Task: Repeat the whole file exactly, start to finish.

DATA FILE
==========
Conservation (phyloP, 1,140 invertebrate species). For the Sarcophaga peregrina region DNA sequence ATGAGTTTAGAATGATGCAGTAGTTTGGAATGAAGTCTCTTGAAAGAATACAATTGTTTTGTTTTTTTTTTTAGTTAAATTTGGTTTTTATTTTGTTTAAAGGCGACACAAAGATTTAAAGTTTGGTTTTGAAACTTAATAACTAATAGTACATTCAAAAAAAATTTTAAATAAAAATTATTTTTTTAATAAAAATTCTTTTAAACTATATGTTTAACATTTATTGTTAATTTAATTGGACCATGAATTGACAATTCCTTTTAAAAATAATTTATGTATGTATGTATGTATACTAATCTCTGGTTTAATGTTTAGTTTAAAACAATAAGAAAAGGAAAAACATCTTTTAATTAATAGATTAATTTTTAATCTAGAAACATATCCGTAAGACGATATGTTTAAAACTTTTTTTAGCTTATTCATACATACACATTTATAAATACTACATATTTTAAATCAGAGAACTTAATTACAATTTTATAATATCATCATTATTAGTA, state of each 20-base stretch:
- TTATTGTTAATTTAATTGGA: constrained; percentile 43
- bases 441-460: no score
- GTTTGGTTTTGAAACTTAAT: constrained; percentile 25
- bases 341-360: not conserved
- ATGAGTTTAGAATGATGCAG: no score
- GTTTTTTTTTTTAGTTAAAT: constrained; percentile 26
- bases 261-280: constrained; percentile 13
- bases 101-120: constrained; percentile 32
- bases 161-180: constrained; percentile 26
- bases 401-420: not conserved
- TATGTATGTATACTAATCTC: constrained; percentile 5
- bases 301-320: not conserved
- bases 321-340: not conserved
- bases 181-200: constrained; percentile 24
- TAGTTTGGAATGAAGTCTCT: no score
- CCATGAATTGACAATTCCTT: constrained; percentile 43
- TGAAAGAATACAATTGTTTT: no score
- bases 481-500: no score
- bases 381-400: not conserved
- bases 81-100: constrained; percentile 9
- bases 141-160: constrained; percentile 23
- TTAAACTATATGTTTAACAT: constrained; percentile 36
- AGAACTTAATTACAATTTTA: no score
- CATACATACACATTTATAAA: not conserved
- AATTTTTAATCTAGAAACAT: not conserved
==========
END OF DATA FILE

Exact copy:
Conservation (phyloP, 1,140 invertebrate species). For the Sarcophaga peregrina region DNA sequence ATGAGTTTAGAATGATGCAGTAGTTTGGAATGAAGTCTCTTGAAAGAATACAATTGTTTTGTTTTTTTTTTTAGTTAAATTTGGTTTTTATTTTGTTTAAAGGCGACACAAAGATTTAAAGTTTGGTTTTGAAACTTAATAACTAATAGTACATTCAAAAAAAATTTTAAATAAAAATTATTTTTTTAATAAAAATTCTTTTAAACTATATGTTTAACATTTATTGTTAATTTAATTGGACCATGAATTGACAATTCCTTTTAAAAATAATTTATGTATGTATGTATGTATACTAATCTCTGGTTTAATGTTTAGTTTAAAACAATAAGAAAAGGAAAAACATCTTTTAATTAATAGATTAATTTTTAATCTAGAAACATATCCGTAAGACGATATGTTTAAAACTTTTTTTAGCTTATTCATACATACACATTTATAAATACTACATATTTTAAATCAGAGAACTTAATTACAATTTTATAATATCATCATTATTAGTA, state of each 20-base stretch:
- TTATTGTTAATTTAATTGGA: constrained; percentile 43
- bases 441-460: no score
- GTTTGGTTTTGAAACTTAAT: constrained; percentile 25
- bases 341-360: not conserved
- ATGAGTTTAGAATGATGCAG: no score
- GTTTTTTTTTTTAGTTAAAT: constrained; percentile 26
- bases 261-280: constrained; percentile 13
- bases 101-120: constrained; percentile 32
- bases 161-180: constrained; percentile 26
- bases 401-420: not conserved
- TATGTATGTATACTAATCTC: constrained; percentile 5
- bases 301-320: not conserved
- bases 321-340: not conserved
- bases 181-200: constrained; percentile 24
- TAGTTTGGAATGAAGTCTCT: no score
- CCATGAATTGACAATTCCTT: constrained; percentile 43
- TGAAAGAATACAATTGTTTT: no score
- bases 481-500: no score
- bases 381-400: not conserved
- bases 81-100: constrained; percentile 9
- bases 141-160: constrained; percentile 23
- TTAAACTATATGTTTAACAT: constrained; percentile 36
- AGAACTTAATTACAATTTTA: no score
- CATACATACACATTTATAAA: not conserved
- AATTTTTAATCTAGAAACAT: not conserved